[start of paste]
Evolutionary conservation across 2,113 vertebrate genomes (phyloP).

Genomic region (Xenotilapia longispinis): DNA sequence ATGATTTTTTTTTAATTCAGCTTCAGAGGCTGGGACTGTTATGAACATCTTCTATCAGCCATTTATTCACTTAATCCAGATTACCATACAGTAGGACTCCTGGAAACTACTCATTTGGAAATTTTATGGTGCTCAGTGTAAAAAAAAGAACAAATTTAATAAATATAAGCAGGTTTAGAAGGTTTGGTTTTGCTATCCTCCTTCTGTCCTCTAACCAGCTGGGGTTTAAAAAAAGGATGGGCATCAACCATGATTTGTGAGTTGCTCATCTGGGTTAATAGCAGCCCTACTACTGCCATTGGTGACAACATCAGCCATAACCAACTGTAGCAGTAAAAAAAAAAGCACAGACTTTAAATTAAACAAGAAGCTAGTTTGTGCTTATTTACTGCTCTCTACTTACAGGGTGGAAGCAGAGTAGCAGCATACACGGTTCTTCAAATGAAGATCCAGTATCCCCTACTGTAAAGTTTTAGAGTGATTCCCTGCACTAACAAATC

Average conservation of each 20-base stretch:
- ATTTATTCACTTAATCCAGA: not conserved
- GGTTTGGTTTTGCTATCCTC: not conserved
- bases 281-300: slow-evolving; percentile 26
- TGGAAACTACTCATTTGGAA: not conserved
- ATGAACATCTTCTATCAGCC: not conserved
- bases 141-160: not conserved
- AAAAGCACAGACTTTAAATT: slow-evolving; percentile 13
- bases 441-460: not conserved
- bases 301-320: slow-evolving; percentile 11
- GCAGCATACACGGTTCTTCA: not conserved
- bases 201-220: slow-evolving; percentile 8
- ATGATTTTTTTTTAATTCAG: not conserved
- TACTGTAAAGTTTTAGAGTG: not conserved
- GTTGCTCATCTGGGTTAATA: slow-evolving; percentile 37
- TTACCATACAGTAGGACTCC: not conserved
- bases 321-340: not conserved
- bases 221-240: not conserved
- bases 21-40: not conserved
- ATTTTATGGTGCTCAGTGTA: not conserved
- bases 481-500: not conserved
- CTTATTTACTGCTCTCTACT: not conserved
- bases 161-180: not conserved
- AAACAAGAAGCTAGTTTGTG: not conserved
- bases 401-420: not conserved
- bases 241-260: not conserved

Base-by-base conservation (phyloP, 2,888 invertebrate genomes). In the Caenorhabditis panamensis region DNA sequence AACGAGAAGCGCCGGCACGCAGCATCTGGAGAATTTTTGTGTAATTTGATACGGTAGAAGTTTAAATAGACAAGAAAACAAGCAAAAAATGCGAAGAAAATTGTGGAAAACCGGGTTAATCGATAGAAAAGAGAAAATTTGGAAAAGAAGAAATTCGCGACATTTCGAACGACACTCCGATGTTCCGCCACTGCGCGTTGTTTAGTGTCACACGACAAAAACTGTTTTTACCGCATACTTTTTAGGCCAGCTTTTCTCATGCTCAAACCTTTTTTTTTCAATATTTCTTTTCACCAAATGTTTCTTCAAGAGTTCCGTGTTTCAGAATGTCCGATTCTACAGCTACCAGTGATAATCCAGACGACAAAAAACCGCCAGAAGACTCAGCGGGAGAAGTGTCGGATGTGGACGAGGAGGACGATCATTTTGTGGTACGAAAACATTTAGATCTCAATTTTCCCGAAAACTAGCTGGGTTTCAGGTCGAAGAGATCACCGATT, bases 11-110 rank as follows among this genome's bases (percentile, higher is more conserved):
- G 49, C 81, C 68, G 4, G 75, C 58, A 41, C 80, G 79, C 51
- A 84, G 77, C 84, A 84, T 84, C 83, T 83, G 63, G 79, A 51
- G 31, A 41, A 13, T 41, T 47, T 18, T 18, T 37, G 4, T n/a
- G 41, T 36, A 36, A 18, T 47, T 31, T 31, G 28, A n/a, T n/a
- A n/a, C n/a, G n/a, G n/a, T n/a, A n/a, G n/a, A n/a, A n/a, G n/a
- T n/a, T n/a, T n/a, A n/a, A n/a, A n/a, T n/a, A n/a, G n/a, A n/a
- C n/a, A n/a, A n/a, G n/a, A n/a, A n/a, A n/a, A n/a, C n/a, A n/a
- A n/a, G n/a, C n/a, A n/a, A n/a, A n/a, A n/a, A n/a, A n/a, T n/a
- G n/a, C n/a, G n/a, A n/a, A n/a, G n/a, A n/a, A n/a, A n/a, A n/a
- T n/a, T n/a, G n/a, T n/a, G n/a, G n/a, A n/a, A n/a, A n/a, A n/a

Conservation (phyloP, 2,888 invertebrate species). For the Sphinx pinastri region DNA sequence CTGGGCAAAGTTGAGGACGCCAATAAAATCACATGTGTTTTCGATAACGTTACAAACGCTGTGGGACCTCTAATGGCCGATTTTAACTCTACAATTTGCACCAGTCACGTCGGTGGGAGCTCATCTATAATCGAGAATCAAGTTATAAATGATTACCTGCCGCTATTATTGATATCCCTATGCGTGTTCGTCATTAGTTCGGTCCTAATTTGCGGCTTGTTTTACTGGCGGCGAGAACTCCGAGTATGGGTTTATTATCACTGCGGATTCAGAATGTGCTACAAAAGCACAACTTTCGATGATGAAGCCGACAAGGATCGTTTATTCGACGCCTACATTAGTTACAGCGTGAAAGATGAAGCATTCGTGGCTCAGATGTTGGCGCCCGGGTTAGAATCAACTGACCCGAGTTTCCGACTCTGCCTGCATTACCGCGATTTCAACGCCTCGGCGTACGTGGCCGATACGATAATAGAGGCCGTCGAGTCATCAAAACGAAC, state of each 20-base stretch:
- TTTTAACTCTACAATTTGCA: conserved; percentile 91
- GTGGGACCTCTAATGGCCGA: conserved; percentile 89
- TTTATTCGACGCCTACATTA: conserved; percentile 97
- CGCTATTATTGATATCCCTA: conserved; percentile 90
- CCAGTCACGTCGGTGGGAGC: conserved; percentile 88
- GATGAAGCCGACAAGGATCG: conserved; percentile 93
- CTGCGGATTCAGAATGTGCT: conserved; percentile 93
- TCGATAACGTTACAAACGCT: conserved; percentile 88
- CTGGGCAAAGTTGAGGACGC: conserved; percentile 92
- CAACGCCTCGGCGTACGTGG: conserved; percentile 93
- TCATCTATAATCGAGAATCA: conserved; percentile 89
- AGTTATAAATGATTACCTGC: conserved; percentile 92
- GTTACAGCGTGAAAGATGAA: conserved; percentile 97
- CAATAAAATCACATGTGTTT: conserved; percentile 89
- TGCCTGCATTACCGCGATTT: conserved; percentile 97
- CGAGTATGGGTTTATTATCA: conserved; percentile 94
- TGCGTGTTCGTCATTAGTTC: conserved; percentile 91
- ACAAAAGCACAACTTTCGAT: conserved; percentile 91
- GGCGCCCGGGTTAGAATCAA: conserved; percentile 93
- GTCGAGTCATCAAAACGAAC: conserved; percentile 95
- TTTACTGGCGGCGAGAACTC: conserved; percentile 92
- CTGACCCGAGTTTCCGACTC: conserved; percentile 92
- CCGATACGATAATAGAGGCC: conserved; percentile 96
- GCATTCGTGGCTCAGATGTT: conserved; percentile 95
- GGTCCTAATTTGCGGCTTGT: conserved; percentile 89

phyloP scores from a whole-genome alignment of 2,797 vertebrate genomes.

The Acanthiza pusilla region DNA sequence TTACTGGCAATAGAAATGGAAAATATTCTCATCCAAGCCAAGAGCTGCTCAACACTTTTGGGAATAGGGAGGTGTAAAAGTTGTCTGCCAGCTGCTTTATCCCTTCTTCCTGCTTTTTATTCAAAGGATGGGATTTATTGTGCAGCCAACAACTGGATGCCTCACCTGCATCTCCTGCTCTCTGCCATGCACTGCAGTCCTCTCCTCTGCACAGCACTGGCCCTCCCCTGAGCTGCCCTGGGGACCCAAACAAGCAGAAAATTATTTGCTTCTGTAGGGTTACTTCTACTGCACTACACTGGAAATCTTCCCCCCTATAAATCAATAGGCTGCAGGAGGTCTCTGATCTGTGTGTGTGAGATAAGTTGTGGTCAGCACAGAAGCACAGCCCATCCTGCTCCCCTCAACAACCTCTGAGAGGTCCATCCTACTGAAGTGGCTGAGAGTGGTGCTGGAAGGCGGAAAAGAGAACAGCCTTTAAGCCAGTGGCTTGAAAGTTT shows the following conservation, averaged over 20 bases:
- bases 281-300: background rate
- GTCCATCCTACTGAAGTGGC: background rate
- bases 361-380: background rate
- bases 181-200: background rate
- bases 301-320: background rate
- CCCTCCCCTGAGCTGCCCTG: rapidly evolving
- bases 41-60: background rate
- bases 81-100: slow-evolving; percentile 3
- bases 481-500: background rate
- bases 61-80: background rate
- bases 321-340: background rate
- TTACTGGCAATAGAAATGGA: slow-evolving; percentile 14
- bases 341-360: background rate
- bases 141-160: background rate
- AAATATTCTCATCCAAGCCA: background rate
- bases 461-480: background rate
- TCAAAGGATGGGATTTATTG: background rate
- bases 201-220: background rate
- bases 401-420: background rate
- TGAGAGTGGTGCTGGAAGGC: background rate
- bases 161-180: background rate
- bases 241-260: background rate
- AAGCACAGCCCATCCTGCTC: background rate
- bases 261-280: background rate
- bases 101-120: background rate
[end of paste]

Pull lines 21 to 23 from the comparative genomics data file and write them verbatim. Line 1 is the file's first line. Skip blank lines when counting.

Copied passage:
- bases 21-40: not conserved
- ATTTTATGGTGCTCAGTGTA: not conserved
- bases 481-500: not conserved